Individual variations of the human corticospinal tract and its hand-related motor fibers using diffusion MRI tractography

  • Kyriakos Dalamagkas
  • Magdalini Tsintou
  • Yogesh Rathi
  • Lauren J. O’Donnell
  • Ofer Pasternak
  • Xue Gong
  • Anne Zhu
  • Peter Savadjiev
  • George M. Papadimitriou
  • Marek Kubicki
  • Edward H. Yeterian
  • Nikos MakrisEmail author


The corticospinal tract (CST) is one of the most well studied tracts in human neuroanatomy. Its clinical significance can be demonstrated in many notable traumatic conditions and diseases such as stroke, spinal cord injury (SCI) or amyotrophic lateral sclerosis (ALS). With the advent of diffusion MRI and tractography the computational representation of the human CST in a 3D model became available. However, the representation of the entire CST and, specifically, the hand motor area has remained elusive. In this paper we propose a novel method, using manually drawn ROIs based on robustly identifiable neuroanatomic structures to delineate the entire CST and isolate its hand motor representation as well as to estimate their variability and generate a database of their volume, length and biophysical parameters. Using 37 healthy human subjects we performed a qualitative and quantitative analysis of the CST and the hand-related motor fiber tracts (HMFTs). Finally, we have created variability heat maps from 37 subjects for both the aforementioned tracts, which could be utilized as a reference for future studies with clinical focus to explore neuropathology in both trauma and disease states.


Two-tensor tractography Diffusion tensor imaging Corticospinal tract Neural repair Quantification 



corticospinal tract


hand-related motor fiber tract(s)


pyramidal tract


Brodmann area


diffusion magnetic resonance imaging


diffusion tensor imaging


high angular resolution diffusion imaging


internal capsule


spinal cord injury


traumatic brain injury


multiple sclerosis


amyotrophic lateral sclerosis


arcuate fascicle


superior longitudinal fascicle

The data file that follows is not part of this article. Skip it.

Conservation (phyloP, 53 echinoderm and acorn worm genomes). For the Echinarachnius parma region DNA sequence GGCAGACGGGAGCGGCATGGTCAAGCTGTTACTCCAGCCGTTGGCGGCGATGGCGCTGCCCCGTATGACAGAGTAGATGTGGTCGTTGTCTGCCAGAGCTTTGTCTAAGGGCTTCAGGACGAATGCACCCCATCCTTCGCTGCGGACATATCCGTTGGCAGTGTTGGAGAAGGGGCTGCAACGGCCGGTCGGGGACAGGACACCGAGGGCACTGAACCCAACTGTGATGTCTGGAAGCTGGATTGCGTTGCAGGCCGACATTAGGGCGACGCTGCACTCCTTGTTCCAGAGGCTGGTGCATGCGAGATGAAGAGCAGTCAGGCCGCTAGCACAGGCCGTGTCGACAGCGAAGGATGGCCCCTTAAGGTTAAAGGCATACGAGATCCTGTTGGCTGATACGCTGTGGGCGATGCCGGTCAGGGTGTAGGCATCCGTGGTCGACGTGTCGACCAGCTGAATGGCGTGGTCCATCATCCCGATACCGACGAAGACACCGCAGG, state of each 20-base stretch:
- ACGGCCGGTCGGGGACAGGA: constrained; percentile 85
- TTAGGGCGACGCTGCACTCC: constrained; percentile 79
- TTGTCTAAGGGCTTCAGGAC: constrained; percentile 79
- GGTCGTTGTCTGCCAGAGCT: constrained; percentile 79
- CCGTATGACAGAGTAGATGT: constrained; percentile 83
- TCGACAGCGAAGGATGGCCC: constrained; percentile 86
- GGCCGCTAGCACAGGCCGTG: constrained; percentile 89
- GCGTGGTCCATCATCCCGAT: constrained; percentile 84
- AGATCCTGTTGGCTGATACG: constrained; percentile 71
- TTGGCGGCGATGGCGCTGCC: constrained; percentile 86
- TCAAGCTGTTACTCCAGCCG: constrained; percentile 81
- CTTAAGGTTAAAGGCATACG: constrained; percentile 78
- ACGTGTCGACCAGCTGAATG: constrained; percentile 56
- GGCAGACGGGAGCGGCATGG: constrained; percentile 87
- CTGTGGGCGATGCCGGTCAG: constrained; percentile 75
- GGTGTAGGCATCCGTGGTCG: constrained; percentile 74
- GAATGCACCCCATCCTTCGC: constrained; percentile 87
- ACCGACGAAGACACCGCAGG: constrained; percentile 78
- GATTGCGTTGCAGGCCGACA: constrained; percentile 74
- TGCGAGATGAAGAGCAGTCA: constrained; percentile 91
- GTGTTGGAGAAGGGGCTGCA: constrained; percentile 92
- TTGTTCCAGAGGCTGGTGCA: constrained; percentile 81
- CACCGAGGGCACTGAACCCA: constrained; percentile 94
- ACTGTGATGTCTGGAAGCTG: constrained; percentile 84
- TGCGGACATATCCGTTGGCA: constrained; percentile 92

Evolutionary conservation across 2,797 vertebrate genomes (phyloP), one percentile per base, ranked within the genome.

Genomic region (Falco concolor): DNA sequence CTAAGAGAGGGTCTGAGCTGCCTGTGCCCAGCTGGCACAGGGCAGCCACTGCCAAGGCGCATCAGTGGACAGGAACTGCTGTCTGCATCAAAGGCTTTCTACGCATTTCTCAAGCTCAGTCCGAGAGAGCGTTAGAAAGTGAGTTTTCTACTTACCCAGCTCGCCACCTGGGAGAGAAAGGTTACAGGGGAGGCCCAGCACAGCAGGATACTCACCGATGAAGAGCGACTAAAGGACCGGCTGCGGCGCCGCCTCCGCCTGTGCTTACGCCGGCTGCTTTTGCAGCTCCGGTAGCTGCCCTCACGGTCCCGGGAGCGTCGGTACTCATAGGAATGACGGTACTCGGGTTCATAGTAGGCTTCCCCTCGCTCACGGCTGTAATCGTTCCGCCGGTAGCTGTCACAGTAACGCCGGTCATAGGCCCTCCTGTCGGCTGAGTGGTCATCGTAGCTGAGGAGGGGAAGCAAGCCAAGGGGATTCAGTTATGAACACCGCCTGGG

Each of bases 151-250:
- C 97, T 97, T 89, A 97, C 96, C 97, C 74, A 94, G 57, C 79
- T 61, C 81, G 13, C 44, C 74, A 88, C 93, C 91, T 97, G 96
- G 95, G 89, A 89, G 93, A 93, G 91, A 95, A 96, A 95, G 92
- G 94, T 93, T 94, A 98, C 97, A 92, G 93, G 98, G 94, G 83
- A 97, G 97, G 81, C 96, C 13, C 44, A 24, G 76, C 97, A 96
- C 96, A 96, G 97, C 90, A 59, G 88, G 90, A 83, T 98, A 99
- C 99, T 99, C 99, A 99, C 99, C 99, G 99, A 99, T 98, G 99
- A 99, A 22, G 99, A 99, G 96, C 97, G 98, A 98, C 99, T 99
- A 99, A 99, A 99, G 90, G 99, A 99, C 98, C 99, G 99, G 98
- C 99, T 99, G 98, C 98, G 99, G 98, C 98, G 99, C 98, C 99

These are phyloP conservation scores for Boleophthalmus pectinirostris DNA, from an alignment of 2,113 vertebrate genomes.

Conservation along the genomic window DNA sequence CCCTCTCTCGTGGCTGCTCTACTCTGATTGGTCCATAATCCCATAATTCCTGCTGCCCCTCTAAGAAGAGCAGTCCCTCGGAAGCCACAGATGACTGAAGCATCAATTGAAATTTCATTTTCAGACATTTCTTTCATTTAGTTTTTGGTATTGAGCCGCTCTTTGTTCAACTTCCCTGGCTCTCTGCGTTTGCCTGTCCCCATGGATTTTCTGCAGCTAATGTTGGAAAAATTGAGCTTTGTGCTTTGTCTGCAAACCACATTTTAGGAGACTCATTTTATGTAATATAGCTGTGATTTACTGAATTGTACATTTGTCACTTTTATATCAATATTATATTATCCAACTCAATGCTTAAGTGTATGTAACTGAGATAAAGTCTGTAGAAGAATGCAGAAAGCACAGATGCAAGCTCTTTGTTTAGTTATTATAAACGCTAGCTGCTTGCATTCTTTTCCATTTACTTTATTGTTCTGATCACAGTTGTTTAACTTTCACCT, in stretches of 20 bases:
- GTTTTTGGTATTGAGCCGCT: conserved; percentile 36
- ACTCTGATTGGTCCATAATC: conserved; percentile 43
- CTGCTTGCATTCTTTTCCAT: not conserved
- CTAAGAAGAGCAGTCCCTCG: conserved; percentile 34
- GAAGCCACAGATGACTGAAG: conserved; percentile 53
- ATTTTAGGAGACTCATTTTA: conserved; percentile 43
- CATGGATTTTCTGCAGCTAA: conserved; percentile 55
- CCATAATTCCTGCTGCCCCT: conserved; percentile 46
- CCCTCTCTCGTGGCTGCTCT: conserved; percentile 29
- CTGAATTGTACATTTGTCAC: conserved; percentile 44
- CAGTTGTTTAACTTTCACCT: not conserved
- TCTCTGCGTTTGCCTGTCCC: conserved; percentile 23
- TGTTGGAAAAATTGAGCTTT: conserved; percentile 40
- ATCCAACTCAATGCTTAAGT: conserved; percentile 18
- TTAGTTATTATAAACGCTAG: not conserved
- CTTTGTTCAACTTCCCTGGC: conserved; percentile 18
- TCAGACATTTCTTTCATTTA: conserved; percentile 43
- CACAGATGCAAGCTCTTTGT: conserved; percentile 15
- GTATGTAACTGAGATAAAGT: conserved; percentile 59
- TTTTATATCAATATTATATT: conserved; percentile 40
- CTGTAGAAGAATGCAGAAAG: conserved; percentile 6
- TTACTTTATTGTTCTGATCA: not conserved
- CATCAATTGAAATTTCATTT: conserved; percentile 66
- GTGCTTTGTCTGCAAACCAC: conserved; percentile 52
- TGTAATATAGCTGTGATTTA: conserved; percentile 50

corpus callosum


Human Connectome Project


deterministic tractography - unscented Kalman filter deterministic tractography


fractional anisotropy


axial diffusivity


radial diffusivity


standard deviation

WU-Minn HCP consortium

Washington University-University of Minnesota and Oxford University Human Connectome Project consortium


regions of interest


White Matter Query Language


anterior commissure


Symmetry index


Washington University


Montreal Neurological Institute


congenital bilateral perisylvian syndrome


occipitofrontal fascicle



We would like to thank the anonymous reviewers for providing useful comments on the manuscript. We would also like to thank Prof. Myron Spector for fruitful discussions and for his support.


K.D. was partially supported by the Foundation for Education and European Culture (IPEP). M.T. was supported by the American Association of University Women (AAUW) and the Onassis Foundation. E.Y. was supported by Colby College Research Fund 01 2836. NIH P41 EB015902. P.S. was supported by a NARSAD Young Investigator Award, grant number 22591 from the Brain and Behavior Research Foundation. N.M. was supported by RO1AG042512 (National Institute of Aging & National Institute of Mental Health), RO1MH112748 (National Institute of Mental Health), RO1MH111917 (National Institute of Mental Health), R21AT008865 (National Center for Complementary and Integrative Health), R21DA042271 (National Institute of Drug Abuse), and K24MH116366 (National Institute of Mental Health).

Compliance with ethical standards

Conflicts of interest

The authors declare that they have no conflict of interest.

Ethical approval

For this type of study formal consent is not required.

Informed consent

Informed consent was obtained from all individual participants included in the study.


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Copyright information

© Springer Science+Business Media, LLC, part of Springer Nature 2019

Authors and Affiliations

  • Kyriakos Dalamagkas
    • 1
    • 2
    • 3
    • 4
    • 5
  • Magdalini Tsintou
    • 1
    • 2
    • 5
    • 6
  • Yogesh Rathi
    • 2
  • Lauren J. O’Donnell
    • 2
  • Ofer Pasternak
    • 2
    • 7
  • Xue Gong
  • Anne Zhu
  • Peter Savadjiev
    • 2
    • 7
  • George M. Papadimitriou
    • 6
  • Marek Kubicki
    • 2
    • 6
    • 7
  • Edward H. Yeterian
    • 8
  • Nikos Makris
    • 2
    • 6
    • 9
    Email author
  1. 1.Surgical Planning Laboratory, Brigham and Women′s Hospital, Harvard Medical SchoolBostonUSA
  2. 2.Department of Psychiatry, Psychiatry Neuroimaging Laboratory, Brigham and Women′s HospitalHarvard Medical SchoolBostonUSA
  3. 3.Department of Physical Medicine and RehabilitationThe University of Texas Health Science Center at HoustonHoustonUSA
  4. 4.TIRR Memorial Hermann Research CenterTIRR Memorial Hermann HospitalHoustonUSA
  5. 5.UCL Division of Surgery & Interventional Science, Center for Nanotechnology & Regenerative MedicineUniversity College LondonLondonUK
  6. 6.Departments of Psychiatry and Neurology Services, Center for Neural Systems Investigations, Center for Morphometric Analysis, Athinoula A. Martinos Center for Biomedical Imaging, Massachusetts General HospitalHarvard Medical SchoolBostonUSA
  7. 7.Department of Radiology, Brigham and Women′s HospitalHarvard Medical SchoolBostonUSA
  8. 8.Department of PsychologyColby CollegeWatervilleUSA
  9. 9.Department of Anatomy & NeurobiologyBoston University School of MedicineBostonUSA

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